The Fig Tree Revisited


I started 2019 out with a Blog Post titled “The Fig In the Hand.” It’s more of a prayer than a post. A prayer that perhaps I’ll be able to savor what is good in my life in the moment rather than dwell in Kierkegaard’s aptly named, “despair of too much possibility.” Or what we call, less elegantly, in modern parlance: FOMO (fear of missing out).

The fig tree quote from Slyvia Plath’s The Bell Jar has taken root in my imagination and become an important metaphor in my life.

I saw my life branching out before me like the green fig tree in the story. From the tip of every branch, like a fat purple fig, a wonderful future beckoned and winked. One fig was a husband and a happy home and children, and another fig was a famous poet and another fig was a brilliant professor, and another fig was Ee Gee, the amazing editor, and another fig was Europe and Africa and South America, and another fig was Constantin and Socrates and Attila and a pack of other lovers with queer names and offbeat professions, and another fig was an Olympic lady crew champion, and beyond and above these figs were many more figs I couldn’t quite make out. I saw myself sitting in the crotch of this fig tree, starving to death, just because I couldn’t make up my mind which of the figs I would choose. I wanted each and every one of them, but choosing one meant losing all the rest, and, as I sat there, unable to decide, the figs began to wrinkle and go black, and, one by one, they plopped to the ground at my feet.

With friends, when I talk about “my figs,” they know I am referring to my ghost lives. The lives I watch from the shore of reality, sometimes with incredible angst or nostalgia, and sometimes with great relief and peace.

A few weeks ago I got a message from a friend who was reading The Bell Jar. It’s been quite a few years since I read the book in full. And so I was surprised and delighted to get a photo of the page that follows the fig tree scene. The next page unfolds like this:

I don’t know what I ate, but I felt immediately better after the first mouthful. It occurred to me that my vision of the fig tree and all the fat figs that withered and fell to the earth might well have arisen from the profound void of an empty stomach...I felt so fine by the time we came to the yogurt and berry jam that I decided I would let Constantin seduce me.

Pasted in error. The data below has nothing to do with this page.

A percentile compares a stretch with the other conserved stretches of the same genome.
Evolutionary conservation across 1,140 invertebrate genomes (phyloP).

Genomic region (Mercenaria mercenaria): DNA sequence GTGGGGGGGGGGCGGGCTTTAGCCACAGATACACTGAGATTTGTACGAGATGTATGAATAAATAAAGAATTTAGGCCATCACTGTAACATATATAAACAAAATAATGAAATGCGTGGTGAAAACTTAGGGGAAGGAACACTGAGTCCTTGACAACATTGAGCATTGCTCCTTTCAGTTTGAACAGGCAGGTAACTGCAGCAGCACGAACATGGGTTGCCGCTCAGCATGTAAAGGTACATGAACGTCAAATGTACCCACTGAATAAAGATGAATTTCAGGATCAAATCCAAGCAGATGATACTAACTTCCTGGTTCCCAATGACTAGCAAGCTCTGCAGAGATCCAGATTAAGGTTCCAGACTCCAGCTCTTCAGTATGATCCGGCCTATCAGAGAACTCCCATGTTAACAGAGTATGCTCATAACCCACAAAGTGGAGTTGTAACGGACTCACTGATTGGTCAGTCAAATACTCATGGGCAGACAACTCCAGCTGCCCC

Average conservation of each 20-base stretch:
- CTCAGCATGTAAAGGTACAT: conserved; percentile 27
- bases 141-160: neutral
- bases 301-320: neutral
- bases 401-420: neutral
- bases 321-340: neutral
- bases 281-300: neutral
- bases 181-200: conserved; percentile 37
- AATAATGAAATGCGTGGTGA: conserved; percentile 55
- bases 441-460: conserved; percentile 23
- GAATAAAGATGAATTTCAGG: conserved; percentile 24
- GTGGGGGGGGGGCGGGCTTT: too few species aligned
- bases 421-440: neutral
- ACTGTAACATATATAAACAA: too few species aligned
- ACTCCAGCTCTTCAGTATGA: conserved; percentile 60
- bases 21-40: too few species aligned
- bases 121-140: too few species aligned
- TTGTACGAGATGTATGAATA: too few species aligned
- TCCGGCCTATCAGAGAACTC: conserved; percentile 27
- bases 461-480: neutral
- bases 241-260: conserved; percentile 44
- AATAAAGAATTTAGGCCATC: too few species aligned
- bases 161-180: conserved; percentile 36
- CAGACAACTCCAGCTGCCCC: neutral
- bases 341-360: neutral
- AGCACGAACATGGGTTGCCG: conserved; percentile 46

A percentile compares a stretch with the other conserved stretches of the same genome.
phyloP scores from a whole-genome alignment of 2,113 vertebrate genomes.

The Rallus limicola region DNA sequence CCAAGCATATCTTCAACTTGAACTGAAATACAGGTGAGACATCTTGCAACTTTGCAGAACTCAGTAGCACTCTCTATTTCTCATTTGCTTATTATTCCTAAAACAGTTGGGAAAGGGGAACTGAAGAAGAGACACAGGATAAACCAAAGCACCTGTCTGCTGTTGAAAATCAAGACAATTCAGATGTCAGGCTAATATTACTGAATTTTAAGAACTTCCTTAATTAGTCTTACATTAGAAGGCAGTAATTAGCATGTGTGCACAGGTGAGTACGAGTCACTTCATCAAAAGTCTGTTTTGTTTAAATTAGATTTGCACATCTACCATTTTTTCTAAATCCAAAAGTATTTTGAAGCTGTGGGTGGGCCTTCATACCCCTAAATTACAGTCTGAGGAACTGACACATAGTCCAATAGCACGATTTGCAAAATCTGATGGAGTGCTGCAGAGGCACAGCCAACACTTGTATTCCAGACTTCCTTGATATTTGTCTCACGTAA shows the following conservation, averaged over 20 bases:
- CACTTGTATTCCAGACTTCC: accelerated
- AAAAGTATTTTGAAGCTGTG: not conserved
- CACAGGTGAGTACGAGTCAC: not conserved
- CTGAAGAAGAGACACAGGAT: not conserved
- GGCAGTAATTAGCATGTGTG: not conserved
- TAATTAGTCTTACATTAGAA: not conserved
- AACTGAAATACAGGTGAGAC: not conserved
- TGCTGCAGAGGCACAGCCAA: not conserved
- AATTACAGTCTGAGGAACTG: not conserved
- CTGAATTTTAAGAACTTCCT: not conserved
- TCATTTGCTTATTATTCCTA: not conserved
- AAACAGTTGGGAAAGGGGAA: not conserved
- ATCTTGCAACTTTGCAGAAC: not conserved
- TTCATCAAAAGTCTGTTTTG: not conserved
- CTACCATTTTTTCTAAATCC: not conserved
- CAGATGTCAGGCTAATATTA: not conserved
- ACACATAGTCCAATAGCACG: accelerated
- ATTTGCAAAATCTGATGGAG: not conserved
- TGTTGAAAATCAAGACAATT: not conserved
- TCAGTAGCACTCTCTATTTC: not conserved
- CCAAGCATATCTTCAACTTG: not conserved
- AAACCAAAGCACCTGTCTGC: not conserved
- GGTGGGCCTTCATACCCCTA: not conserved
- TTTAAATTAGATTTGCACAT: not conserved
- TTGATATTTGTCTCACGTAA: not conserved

Along with the quote above, my friend, who is also a student in the despair of too much possibility, wrote, “She could have just been hungry. Something for us to consider.” There is something refreshing about considering the possibility that despair could have a tangible remedy. That yogurt and berries can, on occasion, move a person from existential dread to wanting to a romp with Constantin.

Not all problems have such a simple solution. Slyvia Plath’s life famously ended in suicide. But, it is worth holding onto the possibility that distress can be fleeting. That distress, can sometimes even be fixed.

When my world was thrown into chaos this spring by my dad’s reveal of his hidden life, I heard many things from many people. From one person, I heard: set an alarm to remind yourself to drink water.

The basics: water, food, sleep, are all part of “psychological first aid.” When everything is falling apart, by necessity you need to focus on just surviving. Just remembering to drink water. To eat. To get in bed to try to sleep. And it helps. Not a lot, but a little.

One of my friends works as an Ayurvedic Health coach—bringing the wisdom of an ancient Indian healing system into modern American life. So much of what I’ve learned from her is about attending to the basics in an intentional way.

So I’m adding to my list of possibilities that I maybe should just eat a fig, instead of lusting after metaphorical figs.

I say this knowing full well that I will spend the rest of my life feeling nostalgia for things being “the way they were” with my dad. But “the way they were” is gone. And surviving the void needs solutions great and small.